S&P 500 Caps Worst-Ever Start to Year on China Woes, Oil Slump

Deep Dive: Worst Start to a Year for S&P 500 Ever
  • Global equities in worst start in records going back to 1988
  • Yen, gold rally with Treasuries as haven assets in demand

The Standard & Poor’s 500 Index capped its worst-ever four-day start to a year, while gold rallied with the yen as turmoil in China spread around the world and billionaire George Soros warned that a larger crisis may be brewing.

The U.S. equities benchmark ended the first four days of 2016 lower by 4.9 percent, while the Dow Jones Industrial Average has erased more than 900 points so far this year. A measure of global shares wrapped up a four-day slide of 5.2 percent, its worst start in records back to 1998. Selling in global equities began in China after the central bank weakened the yuan an eighth day. Crude settled at a 12-year low, and copper dipped below $2 for the first time since 2009. The yen reached a four-month high.

“China devaluing its currency sparks concern that the global growth engine is starting to slow and that creates a dump of any high-flying stocks or anything people perceive as risk,” said Yousef Abbasi, a market strategist at JonesTrading Institutional Services in New York. “When you start to worry about growth, you have crude oil down and it all ties together. It’s the new year and people are scratching their heads, they’re not quite ready to buy the dip.”

Fresh concern that China’s slowdown will hamper global growth has wiped $2.5 trillion off the value of global equities this year, as the nation’s tolerance for a weaker currency is viewed as evidence policy makers are struggling to revive an economy that’s the world’s biggest user of resources. U.S. crude’s tumble toward $30 a barrel heightened fears of disinflation and fueled concern that junk-rated energy producers won’t be able to stay solvent.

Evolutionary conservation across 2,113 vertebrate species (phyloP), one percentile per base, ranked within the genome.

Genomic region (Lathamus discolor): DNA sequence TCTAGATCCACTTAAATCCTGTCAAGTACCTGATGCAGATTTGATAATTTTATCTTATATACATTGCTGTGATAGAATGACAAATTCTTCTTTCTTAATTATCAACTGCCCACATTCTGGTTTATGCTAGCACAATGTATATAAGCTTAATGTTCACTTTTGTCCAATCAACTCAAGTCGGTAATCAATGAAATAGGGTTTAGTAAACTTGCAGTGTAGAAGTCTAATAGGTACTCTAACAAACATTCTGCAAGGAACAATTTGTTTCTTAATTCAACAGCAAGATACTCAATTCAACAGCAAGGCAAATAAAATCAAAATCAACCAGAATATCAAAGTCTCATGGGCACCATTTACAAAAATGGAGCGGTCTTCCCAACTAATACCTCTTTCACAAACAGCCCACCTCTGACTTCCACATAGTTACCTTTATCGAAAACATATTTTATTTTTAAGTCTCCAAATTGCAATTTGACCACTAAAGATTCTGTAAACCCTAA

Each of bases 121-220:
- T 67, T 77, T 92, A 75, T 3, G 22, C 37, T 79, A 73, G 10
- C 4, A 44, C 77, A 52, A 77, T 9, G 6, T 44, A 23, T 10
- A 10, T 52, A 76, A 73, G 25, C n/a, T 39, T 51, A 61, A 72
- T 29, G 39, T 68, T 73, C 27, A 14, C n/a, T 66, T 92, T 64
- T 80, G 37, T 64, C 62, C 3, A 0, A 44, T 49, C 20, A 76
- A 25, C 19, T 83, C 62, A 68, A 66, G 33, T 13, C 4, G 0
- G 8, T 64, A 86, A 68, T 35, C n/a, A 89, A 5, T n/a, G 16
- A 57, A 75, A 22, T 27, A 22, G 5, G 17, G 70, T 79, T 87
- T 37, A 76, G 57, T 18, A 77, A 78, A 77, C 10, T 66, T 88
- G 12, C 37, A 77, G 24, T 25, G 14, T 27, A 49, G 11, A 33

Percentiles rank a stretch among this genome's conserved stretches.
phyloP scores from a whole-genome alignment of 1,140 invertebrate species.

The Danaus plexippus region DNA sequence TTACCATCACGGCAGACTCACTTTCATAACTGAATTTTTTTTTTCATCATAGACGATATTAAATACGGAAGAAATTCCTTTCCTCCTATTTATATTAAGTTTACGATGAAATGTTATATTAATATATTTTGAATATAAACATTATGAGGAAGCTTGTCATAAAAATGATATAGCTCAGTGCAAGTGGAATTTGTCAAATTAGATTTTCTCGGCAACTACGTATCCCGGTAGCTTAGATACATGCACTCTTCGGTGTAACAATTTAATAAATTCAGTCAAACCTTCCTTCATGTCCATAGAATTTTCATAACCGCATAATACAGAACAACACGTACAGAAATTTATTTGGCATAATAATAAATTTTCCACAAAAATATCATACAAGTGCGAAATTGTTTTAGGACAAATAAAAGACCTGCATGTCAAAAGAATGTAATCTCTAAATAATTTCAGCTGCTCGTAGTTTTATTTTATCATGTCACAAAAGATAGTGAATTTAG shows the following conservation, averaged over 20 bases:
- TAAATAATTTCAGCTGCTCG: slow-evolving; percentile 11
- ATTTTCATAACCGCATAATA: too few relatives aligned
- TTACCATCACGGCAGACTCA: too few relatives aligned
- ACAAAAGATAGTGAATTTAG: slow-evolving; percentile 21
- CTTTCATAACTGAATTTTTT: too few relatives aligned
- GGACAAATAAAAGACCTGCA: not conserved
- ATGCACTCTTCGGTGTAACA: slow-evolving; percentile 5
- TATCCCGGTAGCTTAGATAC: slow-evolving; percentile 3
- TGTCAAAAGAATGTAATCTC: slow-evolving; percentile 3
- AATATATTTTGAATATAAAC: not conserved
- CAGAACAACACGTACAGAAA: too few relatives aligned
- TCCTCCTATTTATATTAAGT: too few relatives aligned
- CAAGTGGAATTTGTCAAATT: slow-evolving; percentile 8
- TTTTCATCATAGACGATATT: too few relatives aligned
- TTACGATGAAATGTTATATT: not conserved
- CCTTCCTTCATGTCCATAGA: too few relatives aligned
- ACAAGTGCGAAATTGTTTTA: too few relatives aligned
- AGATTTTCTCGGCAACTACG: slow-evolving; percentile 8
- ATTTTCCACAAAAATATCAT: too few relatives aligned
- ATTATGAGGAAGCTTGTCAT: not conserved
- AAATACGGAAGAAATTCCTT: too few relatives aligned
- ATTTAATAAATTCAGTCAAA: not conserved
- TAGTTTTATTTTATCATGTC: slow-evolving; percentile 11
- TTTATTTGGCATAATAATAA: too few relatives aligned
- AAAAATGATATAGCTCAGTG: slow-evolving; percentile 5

Concern briefly eased after the China Securities Regulatory Commission announced the suspension of a new stock circuit-breaker that forced local exchanges to shut for the second day this week before the move gave way to anxiety that policy makers are struggling with how to contain the months-long turmoil in its financial markets.

“Chinese equity markets are highly volatile right now and anything they do to potentially stabilize that market improves the outlook for U.S. equities,” Krishna Memani, chief investment officer at Oppenheimer Funds Inc. in New York, said by phone. “They don’t have a whole lot of experience controlling and monitoring markets and they’ve been going about it ham-handedly making the situation far worse than it needs to be.”


The Standard & Poor’s 500 Index slid 2.4 percent at 4:15 p.m in New York. The index is down 4.9 percent this year, its worst start in data going back to 1928. The MSCI All-Country World Index fell for a fourth day, bringing its slide this year to 5.2 percent.

China’s devaluation revived the angst that sent financial markets into turmoil last summer, driving U.S. stocks to three-month lows Wednesday in a selloff led by commodity producers. Comments by Soros exacerbated market jitters after he told an economic forum in Sri Lanka today that global markets are facing a crisis and investors need to be very cautious.

The Stoxx Europe 600 Index slid 2.2 percent. The rout this year in Europe surpassed 5 percent, as Germany’s DAX fell below 10,000 for the first time since October. The MSCI Asia Pacific Index retreated 2.1 percent. Benchmark stock indexes in Australia, Japan, Singapore and Thailand all lost more than 2 percent.